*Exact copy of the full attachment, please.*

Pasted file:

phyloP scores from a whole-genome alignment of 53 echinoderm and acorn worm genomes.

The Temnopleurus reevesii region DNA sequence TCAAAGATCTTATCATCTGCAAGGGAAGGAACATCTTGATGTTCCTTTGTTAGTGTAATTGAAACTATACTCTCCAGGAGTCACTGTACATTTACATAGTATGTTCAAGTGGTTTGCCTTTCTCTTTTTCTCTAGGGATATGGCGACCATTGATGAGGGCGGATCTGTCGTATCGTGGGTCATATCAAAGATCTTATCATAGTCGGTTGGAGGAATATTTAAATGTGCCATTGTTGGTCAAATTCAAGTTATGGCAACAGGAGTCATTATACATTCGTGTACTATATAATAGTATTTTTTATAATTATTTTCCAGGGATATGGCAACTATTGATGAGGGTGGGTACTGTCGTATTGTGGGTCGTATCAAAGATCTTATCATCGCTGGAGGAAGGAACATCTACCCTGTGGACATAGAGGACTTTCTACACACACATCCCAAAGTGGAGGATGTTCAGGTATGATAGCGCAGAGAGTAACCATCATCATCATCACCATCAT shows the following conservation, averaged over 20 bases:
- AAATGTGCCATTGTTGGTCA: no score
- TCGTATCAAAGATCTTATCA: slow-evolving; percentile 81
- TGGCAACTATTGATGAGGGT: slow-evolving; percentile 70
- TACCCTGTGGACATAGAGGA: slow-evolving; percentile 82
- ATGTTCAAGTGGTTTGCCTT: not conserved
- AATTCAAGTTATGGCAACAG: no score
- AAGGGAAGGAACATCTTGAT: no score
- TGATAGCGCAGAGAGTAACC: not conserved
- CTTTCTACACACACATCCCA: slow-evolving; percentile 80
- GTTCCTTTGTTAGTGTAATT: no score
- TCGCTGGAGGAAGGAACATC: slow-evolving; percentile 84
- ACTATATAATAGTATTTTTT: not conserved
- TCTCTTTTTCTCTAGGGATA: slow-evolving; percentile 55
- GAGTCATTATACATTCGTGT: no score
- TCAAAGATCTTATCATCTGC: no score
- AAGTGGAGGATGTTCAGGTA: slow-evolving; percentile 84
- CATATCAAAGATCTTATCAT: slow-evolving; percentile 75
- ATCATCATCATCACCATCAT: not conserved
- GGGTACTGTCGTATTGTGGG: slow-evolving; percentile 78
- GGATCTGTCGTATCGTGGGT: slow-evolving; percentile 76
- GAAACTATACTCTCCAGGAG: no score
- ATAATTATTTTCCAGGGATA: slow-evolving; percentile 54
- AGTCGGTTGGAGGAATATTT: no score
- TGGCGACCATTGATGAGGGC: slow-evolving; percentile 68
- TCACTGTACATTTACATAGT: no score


phyloP scores from a whole-genome alignment of 53 echinoderm and acorn worm genomes.

The Temnopleurus reevesii region DNA sequence TCAAAGATCTTATCATCTGCAAGGGAAGGAACATCTTGATGTTCCTTTGTTAGTGTAATTGAAACTATACTCTCCAGGAGTCACTGTACATTTACATAGTATGTTCAAGTGGTTTGCCTTTCTCTTTTTCTCTAGGGATATGGCGACCATTGATGAGGGCGGATCTGTCGTATCGTGGGTCATATCAAAGATCTTATCATAGTCGGTTGGAGGAATATTTAAATGTGCCATTGTTGGTCAAATTCAAGTTATGGCAACAGGAGTCATTATACATTCGTGTACTATATAATAGTATTTTTTATAATTATTTTCCAGGGATATGGCAACTATTGATGAGGGTGGGTACTGTCGTATTGTGGGTCGTATCAAAGATCTTATCATCGCTGGAGGAAGGAACATCTACCCTGTGGACATAGAGGACTTTCTACACACACATCCCAAAGTGGAGGATGTTCAGGTATGATAGCGCAGAGAGTAACCATCATCATCATCACCATCAT shows the following conservation, averaged over 20 bases:
- AAATGTGCCATTGTTGGTCA: no score
- TCGTATCAAAGATCTTATCA: slow-evolving; percentile 81
- TGGCAACTATTGATGAGGGT: slow-evolving; percentile 70
- TACCCTGTGGACATAGAGGA: slow-evolving; percentile 82
- ATGTTCAAGTGGTTTGCCTT: not conserved
- AATTCAAGTTATGGCAACAG: no score
- AAGGGAAGGAACATCTTGAT: no score
- TGATAGCGCAGAGAGTAACC: not conserved
- CTTTCTACACACACATCCCA: slow-evolving; percentile 80
- GTTCCTTTGTTAGTGTAATT: no score
- TCGCTGGAGGAAGGAACATC: slow-evolving; percentile 84
- ACTATATAATAGTATTTTTT: not conserved
- TCTCTTTTTCTCTAGGGATA: slow-evolving; percentile 55
- GAGTCATTATACATTCGTGT: no score
- TCAAAGATCTTATCATCTGC: no score
- AAGTGGAGGATGTTCAGGTA: slow-evolving; percentile 84
- CATATCAAAGATCTTATCAT: slow-evolving; percentile 75
- ATCATCATCATCACCATCAT: not conserved
- GGGTACTGTCGTATTGTGGG: slow-evolving; percentile 78
- GGATCTGTCGTATCGTGGGT: slow-evolving; percentile 76
- GAAACTATACTCTCCAGGAG: no score
- ATAATTATTTTCCAGGGATA: slow-evolving; percentile 54
- AGTCGGTTGGAGGAATATTT: no score
- TGGCGACCATTGATGAGGGC: slow-evolving; percentile 68
- TCACTGTACATTTACATAGT: no score